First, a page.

“To address the increasing pressures on the global agri-food supply chain, someone needs to start the charge and provide the leadership that sees all of the bits of data talking to each other. Compac wants to be that someone. Compac technology is embedded in many areas of the supply chain, which puts us in a fantastic position to integrate the data from every part of that chain.
“A technological sea change is coming to all industries, as one of the ways of the fourth industrial revolution, as heralded by the World Economic Forum – but it is particularly relevant to food and fresh produce. The wave is coming – we can lead the charge and drive innovation through the intelligent use of software solutions. Only the vertically integrated systems truly have that ability,” Moynihan says.
“Brand managers need to understand the key data points for products that are coming from all over the world and then utilise that data to make real-time decisions – to change the flow of the fruit, for example. Continuous feedback and analysis is critical in allowing the brand to develop.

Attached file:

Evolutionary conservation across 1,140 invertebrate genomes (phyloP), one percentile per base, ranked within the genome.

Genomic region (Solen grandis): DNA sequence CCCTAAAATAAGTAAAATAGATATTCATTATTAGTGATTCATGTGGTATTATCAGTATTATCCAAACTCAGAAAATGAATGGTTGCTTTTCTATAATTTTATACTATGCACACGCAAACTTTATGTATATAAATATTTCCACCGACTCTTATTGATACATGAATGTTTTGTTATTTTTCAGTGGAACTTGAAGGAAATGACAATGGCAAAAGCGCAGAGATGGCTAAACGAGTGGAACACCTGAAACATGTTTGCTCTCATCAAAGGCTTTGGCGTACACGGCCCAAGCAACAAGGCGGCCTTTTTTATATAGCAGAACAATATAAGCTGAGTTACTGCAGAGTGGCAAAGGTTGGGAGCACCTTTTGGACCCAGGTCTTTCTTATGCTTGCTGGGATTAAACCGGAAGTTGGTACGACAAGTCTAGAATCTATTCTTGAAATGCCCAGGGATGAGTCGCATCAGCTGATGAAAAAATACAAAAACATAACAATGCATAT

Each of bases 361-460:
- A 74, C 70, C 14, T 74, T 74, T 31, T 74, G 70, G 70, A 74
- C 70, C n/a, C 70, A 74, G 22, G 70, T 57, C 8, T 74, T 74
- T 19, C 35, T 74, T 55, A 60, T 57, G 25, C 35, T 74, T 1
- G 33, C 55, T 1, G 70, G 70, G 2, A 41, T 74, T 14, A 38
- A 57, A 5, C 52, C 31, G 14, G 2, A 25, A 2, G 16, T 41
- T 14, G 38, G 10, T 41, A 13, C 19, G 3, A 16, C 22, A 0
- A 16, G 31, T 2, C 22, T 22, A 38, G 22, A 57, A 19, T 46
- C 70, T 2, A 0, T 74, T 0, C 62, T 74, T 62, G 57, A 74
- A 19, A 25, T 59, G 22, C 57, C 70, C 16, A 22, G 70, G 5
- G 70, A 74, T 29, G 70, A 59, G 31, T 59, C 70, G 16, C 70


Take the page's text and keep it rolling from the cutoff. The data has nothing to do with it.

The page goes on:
“It is our belief that big data consumer insights will drive new product innovations, that Just In Time e-commerce enables dynamic pricing, that the correct local actions will drive up global standards and raise the profile of provenance, and that the online environment can integrate all aspects of production, logistics and retail.”
Through greater integration and the virtualisation of control, which will see people being able to use data progressively to manage processes remotely, the industry can successfully handle the decentralisation of supply chains, he says.
Moynihan is leading the 3-5 technical year vision of Compac, and gets involved at a strategic level with key produce brands around the world. “This is the start of the journey,” he tells PBUK. “There are some immediate quick wins available and we are exploring those with some of our customers, but this is a long game. Integration is not actually hard, the challenge is to do it effectively on a global scale. I spend a lot of time in customer facilities – analysing how technology and the data behind it can push their processes forward and improve their business outcomes.